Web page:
UK house prices saw a slight dip of 0.3% during April as the market continues to stabilise, with the price of a typical home in the UK now costing £286,896 (compared to £287,891 in March).
According to data released this morning by Halifax, there’s an increasingly mixed picture emerging for house prices across the UK. The four regions of southern England have seen average house prices fall over the last year, with the South East registering the largest dip (- 0.6%, average house price of £387,469).
Typically, it’s these regions (including Greater London, Eastern England and the South West) where buyers face the most expensive average property prices, and therefore the biggest impact of higher borrowing costs.
London continues to have the costliest homes of anywhere in the country at an average of £538,409 (annual rate of growth now -0.2%).
Elsewhere all other regions and nations across the UK saw the rate of annual property price inflation remain in positive territory during April. The West Midlands posted the strongest annual growth of +3.1% (average property price of £249,554).
Northern Ireland (+2.7%, £186,846), Scotland (+2.2%, £201,489) and Wales (+1.0%, £216,559) have also seen average property prices increase year-on-year.
Kim Kinnaird, Director, Halifax Mortgages, said:
“After three consecutive months of growth, the average UK house price fell in April, down by -0.3% or around £1,000 over the month. The rate of annual house price inflation also slowed further to +0.1%, from +1.6% in March, meaning average property prices are largely unchanged from this time last year.
"A typical property now costs £286,896, which is around £7,000 below last summer’s peak, though still some £28,000 higher than two years ago.
“House price movements over recent months have largely mirrored the short-term volatility seen in borrowing costs. The sharp fall in prices we saw at the end of last year after September’s ‘mini-budget’ preceded something of a rebound in the first quarter of this year as economic conditions improved.
“The economy has proven to be resilient, with a robust labour market and consumer price inflation predicted to decelerate sharply in the coming months. Mortgage rates are now stabilising, and though they remain well above the average of recent years, this gives important certainty to would-be buyers. While the housing market as a whole remains subdued, the number of properties for sale is also slowly increasing, as sellers adapt to market conditions.
“Alongside a market-wide uptick in mortgage approvals, these latest figures may indicate a more steady environment. However, cost of living concerns remains real for many households, which will likely continue to weigh on sentiment and activity. Combined with the impact of higher interest rates gradually feeding through to those re-mortgaging their current fixed-rate deals, we should expect some further downward pressure on house prices over the course of this year.”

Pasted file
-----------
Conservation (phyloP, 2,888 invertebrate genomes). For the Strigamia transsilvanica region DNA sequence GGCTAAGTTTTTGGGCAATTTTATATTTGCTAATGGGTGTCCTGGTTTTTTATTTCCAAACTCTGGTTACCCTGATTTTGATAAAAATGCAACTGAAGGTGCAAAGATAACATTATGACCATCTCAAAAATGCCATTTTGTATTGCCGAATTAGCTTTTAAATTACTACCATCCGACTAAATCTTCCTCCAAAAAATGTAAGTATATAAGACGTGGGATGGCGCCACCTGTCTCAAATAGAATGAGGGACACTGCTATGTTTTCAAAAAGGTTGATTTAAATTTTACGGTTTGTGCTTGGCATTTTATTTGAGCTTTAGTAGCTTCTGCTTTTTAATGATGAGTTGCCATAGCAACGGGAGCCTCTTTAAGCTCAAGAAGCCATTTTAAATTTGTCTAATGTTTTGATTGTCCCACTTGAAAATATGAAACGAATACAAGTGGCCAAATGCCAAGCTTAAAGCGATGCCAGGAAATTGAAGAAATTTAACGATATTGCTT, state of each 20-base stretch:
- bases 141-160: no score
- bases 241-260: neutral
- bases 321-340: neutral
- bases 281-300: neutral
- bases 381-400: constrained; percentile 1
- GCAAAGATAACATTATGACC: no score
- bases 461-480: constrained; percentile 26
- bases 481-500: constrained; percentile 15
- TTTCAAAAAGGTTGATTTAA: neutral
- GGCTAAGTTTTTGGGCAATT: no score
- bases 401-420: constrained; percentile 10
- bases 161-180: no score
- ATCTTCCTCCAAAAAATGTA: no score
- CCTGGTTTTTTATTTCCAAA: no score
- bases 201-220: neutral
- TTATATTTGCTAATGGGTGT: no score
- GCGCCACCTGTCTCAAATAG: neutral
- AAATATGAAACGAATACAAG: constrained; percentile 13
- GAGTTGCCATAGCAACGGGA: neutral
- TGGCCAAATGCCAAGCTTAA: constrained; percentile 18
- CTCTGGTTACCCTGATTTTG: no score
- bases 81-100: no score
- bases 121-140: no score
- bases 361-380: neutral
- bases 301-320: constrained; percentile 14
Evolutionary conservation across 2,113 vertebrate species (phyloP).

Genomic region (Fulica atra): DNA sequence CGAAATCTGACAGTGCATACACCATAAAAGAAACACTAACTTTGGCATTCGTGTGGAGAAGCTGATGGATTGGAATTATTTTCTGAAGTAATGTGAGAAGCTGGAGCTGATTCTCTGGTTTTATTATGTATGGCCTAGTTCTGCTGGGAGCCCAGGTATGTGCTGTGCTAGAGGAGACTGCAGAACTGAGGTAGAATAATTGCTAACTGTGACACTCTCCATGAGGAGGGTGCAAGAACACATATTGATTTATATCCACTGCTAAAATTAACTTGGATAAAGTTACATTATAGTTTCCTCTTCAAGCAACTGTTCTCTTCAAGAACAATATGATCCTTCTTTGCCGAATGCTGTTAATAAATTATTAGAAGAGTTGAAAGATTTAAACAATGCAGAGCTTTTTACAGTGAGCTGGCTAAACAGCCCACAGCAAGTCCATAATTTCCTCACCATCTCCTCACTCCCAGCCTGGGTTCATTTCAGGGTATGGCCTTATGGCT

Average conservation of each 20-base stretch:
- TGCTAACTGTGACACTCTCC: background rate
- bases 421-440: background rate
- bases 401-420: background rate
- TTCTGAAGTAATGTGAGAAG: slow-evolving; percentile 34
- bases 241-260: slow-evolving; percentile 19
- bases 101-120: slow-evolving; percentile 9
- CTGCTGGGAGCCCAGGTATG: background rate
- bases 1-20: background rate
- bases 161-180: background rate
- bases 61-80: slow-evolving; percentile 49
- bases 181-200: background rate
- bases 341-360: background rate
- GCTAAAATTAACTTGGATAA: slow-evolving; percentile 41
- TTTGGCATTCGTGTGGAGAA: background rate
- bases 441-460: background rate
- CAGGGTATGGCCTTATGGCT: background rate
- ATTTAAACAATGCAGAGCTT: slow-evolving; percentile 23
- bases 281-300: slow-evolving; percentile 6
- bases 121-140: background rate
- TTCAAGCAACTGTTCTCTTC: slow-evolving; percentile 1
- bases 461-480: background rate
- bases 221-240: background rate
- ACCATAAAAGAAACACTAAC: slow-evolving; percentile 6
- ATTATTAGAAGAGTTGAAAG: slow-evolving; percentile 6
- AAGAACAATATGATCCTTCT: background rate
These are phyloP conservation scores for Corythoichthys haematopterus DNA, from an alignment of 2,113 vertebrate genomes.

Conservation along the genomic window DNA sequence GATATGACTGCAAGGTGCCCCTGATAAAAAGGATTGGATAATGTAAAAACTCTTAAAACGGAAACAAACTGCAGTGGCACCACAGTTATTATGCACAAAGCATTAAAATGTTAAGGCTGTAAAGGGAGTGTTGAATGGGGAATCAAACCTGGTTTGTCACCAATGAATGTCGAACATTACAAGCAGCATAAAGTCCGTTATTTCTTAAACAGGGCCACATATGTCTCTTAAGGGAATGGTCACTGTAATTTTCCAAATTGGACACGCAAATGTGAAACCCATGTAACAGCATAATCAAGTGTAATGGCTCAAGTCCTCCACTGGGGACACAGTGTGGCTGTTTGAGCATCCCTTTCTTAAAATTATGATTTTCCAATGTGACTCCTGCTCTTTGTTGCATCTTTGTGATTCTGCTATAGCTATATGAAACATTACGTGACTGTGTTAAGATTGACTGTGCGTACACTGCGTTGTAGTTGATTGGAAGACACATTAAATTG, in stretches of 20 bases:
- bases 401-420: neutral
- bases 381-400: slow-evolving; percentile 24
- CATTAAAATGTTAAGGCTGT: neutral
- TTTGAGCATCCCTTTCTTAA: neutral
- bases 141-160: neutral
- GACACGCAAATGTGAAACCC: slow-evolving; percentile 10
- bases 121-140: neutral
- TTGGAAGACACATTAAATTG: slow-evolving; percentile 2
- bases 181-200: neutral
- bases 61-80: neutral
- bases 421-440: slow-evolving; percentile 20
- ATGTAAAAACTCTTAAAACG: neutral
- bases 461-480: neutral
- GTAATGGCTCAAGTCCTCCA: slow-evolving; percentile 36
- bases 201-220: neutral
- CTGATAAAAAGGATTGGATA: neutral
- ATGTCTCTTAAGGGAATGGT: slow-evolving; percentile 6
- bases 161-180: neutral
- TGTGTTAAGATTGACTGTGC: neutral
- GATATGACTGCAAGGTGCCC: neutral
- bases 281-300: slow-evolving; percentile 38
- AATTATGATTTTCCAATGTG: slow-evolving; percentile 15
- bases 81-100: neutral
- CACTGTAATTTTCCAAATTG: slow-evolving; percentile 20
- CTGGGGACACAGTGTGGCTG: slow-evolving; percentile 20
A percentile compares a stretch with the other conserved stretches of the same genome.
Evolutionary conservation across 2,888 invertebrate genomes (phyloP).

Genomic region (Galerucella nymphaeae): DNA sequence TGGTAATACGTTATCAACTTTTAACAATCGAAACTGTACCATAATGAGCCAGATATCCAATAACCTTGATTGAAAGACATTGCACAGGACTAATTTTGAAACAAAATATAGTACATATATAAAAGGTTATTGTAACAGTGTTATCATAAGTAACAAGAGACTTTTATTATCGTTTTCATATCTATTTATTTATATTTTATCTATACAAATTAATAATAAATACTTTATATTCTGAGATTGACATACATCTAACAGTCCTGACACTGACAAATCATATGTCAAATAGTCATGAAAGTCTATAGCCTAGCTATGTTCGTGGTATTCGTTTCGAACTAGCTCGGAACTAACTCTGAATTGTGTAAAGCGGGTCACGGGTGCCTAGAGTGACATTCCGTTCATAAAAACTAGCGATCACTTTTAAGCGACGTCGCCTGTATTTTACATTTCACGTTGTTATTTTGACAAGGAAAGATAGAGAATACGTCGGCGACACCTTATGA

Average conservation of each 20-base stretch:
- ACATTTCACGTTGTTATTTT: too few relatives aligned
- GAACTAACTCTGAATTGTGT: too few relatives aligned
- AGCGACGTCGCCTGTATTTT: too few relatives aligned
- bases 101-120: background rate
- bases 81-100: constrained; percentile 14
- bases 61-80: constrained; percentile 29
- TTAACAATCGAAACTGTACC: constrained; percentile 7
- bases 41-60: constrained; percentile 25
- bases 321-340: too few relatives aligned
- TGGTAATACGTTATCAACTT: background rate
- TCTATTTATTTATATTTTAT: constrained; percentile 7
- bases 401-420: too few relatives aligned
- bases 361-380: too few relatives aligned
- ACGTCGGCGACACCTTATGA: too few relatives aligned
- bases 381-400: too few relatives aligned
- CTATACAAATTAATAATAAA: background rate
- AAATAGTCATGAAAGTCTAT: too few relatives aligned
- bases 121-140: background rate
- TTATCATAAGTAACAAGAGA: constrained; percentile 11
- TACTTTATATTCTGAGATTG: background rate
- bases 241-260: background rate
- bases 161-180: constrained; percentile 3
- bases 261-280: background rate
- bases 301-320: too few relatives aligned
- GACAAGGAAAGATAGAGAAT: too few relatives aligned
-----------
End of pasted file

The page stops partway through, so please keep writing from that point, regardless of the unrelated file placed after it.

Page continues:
Tom Bill, head of UK residential research at Knight Frank, said:
“The UK housing market is regaining its footing after being knocked sideways by last September’s mini-Budget. You can quibble about whether prices are up or down but the big picture is that annual growth is broadly flat and transactions clearly hit their low point in January.
"It should be a steady year, with the impact of a recovering economy kept in check by mortgage rates that are notably higher than 18 months ago. It will also be the most predictable year for the housing market since 2018. As the political temperature rises and a 2024 general election moves onto the radar, switched-on buyers and sellers are acting while the backdrop remains relatively uneventful.”
James Briggs head of personal finance intermediary sales at Together comments:
“After months of subdued activity, house prices stalled in April, falling 0.3% over the past month.
“With lenders adjusting their offers ahead of the Bank of England’s interest rate announcement this Thursday, consumer confidence appears to be remaining weak. However, as we delve further into spring, home renovations are beginning their popular, annual revival so borrowers will be eagerly assessing their options.
“First-time buyers and homeowners keen to begin their spring renovations shouldn’t necessarily be discouraged by the economic conditions. For homeowners, specialist lenders can offer second-charge mortgages which are becoming increasingly popular when it comes to financing home improvements. For first-time buyers, there is a range of schemes on offer, such as shared ownership or right-to-buy mortgages to support that first step onto the property ladder.
“Assessing all options including specialist brokers and lenders, who take into account your personal and financial circumstance whilst often being more flexible can help borrowers secure the finance needed to achieve their home ambitions.”